It Takes More Than One Awesome Picture Book To Land An Agent
So, you have a picture book you're super psyched about. You wrote, revised, showed it to your critique group, revised again, read, put it in a drawer, and read again. It is ready. Now it's time to submit to agents and start preparing yourself for the multiple offers of representation that are sure to follow. Right? Well, there's just one problem with this….
You have A picture book ready—as in one. Say that picture book you submitted really is super awesome and ready for representation—do you know what an agent's going to do next? She's going to request to see two or three additional picture books from you.
Mostly, agents want to get a feel for your full body of work. They want to make sure they jive with your overall style (i.e., that this particular project isn't an anomaly for you).
Relatedly, agents want to feel confident that they'll be just as psyched for your future books. Although picture book concepts may take a while to conceive and germinate, the actual writing is relatively quick (compared to novels). This means agents are going to be reviewing 5-10, or more picture books from a particular client per year. Most of the time this is exciting! Seeing a new picture book draft come in from a client can be like unwrapping a present on Christmas. Most of the time. If an agent signed someone hastily, you can imagine the flip-side of this scenario. Those 5-10 or more picture book drafts coming in a year can instill a bit of dread on part of both the client and author, if the agent hasn't been liking anything they've written since that first project.
On a more positive note, say your agent is able to sell that first picture book right away. Woo-hoo! The shorter format of a picture book (versus novels) means that the editor submission process can go a bit quicker, as editors are usually able to review them more quickly. (Did you take note of the italics?) Well that's dandy, but now what? Your agent is going to want to start thinking about what projects to develop for your next submission. Let's go back in time…. Even if your prospective agent KNOWS they can/will sell that first book, likely, it still wouldn't be worth it to them to take you on unless they felt they could sell multiple books for you. That first book is usually the hardest sell. When it happens, agents want to build on that momentum—to chat up the buying editor about your other WIPS, or have a WIP to pitch to another editor when she says she's looking for a book on squirrel siblings and you just happen to be writing one(!). We want to have a "next book" just as awesome, or more so, than the first, to start getting ready for submission.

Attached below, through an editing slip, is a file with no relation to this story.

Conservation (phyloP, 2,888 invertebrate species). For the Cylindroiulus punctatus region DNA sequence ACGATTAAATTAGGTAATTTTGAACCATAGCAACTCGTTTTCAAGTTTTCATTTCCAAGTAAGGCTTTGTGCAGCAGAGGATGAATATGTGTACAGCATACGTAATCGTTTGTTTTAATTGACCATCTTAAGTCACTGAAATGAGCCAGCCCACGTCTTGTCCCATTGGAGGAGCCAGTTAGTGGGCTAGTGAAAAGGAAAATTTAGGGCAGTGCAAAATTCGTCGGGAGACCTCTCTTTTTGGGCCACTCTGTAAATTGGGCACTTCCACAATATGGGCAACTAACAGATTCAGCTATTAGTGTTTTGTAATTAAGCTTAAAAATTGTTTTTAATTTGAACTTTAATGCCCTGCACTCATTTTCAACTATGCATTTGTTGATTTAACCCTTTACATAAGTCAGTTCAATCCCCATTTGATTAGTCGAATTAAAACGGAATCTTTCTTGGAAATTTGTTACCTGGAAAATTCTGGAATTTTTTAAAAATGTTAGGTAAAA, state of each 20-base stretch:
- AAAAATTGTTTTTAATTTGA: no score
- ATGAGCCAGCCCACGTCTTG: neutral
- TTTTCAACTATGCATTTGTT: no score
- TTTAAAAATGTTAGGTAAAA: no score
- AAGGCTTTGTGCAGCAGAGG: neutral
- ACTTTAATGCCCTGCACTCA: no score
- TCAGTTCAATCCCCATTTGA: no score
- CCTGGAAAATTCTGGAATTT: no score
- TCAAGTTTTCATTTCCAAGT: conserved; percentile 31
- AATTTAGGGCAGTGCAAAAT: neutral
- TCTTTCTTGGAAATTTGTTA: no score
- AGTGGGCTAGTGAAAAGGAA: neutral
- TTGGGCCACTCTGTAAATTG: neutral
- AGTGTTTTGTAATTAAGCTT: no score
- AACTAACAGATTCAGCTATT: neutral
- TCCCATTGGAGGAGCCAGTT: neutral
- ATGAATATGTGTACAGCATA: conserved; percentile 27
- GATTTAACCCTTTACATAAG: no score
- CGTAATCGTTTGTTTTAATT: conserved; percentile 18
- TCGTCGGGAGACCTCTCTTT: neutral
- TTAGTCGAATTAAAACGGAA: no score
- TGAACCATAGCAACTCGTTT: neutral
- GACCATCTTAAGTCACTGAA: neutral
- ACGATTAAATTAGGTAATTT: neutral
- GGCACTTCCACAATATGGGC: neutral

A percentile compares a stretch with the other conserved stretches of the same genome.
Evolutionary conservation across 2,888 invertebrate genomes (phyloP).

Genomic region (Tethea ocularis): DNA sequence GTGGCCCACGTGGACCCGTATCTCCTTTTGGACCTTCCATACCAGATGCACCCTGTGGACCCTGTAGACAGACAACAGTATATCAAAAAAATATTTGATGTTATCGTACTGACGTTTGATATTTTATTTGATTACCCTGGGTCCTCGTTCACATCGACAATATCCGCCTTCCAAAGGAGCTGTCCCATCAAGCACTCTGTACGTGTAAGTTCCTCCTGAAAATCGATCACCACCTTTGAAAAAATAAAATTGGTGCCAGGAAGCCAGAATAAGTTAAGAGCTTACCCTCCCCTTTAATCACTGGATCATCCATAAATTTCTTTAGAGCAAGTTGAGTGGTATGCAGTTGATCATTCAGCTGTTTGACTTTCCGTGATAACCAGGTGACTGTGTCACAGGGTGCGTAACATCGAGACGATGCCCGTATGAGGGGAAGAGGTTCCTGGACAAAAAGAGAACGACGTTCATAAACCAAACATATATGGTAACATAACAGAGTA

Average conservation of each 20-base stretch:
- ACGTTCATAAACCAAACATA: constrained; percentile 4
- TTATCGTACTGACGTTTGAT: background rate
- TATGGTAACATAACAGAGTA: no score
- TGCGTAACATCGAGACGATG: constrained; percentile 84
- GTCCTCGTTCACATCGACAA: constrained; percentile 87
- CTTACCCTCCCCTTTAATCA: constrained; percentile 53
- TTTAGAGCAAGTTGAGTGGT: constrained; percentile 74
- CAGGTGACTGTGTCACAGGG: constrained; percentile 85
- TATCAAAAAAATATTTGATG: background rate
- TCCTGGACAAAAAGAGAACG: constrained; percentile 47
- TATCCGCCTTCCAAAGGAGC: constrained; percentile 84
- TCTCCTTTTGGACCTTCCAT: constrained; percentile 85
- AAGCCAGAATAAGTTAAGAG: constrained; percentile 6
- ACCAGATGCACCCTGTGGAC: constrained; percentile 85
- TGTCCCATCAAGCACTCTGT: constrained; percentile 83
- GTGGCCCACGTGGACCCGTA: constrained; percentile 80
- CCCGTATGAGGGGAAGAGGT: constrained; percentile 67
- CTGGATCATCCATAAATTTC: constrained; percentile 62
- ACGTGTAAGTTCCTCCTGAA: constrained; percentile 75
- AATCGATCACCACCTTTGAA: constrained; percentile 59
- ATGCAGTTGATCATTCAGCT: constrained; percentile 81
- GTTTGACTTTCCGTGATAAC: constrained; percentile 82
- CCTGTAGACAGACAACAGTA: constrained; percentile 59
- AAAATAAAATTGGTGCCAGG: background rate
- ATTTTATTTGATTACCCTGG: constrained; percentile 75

This is all to say: Agents are looking for career authors. Well, you may very well have a day job, but your goal is to become a full-time author. They're not looking for one-off picture books that someone may have written for fun, or for their kid or grandkid—even if it's wonderful. Agents want clients who are serious about their craft, and about developing it, who are constantly coming up with fresh ideas. They want authors who go to conferences, have critique groups or network with other writers; who are savvy about the current market and write on relevant topics/issues.
So, what does this mean for you? It mean you should always have at least two other, polished, picture book projects ready to share with an agent immediately, upon request. Remember, you're still just sending ONE project for that initial query, but if the agent likes it, they'll be requesting to see additional projects (and you'll be ready, right?!). In your initial query, you can even briefly mention the two or three other projects you have ready, and that you'd be happy send upon request. Now, what if you only have ONE project ready? In that case, you keep writing and wait to query until you have at least three polished projects. Or, say you have just the one project, but you're just TOO excited and must query now. Well, if an agent likes it, she'll request more…and you'll have to say that you don't have any other projects ready. The agent's response? She'll tell you to get back in touch when you do have additional projects ready…or she'll just pass.
So make sure you're prepared for when those happy emails come in, with agents wanting to see more of your work (woot)! If you need more motivation, Kate Messner also has a great post on the importance of writing multiple picture books, from a writer's perspective.
In related news...to better serve picture book writers, I'm launching a new service! It's a full Picture Book Submission Package Critique, designed specifically for picture book authors preparing to query their work. With it, you receive a critique for THREE picture books, so you can be prepared for not just the initial submission, but ALSO the request for additional work that follows (fingers crossed!). To learn more about this service check it out here. It's also available for author-illustrators!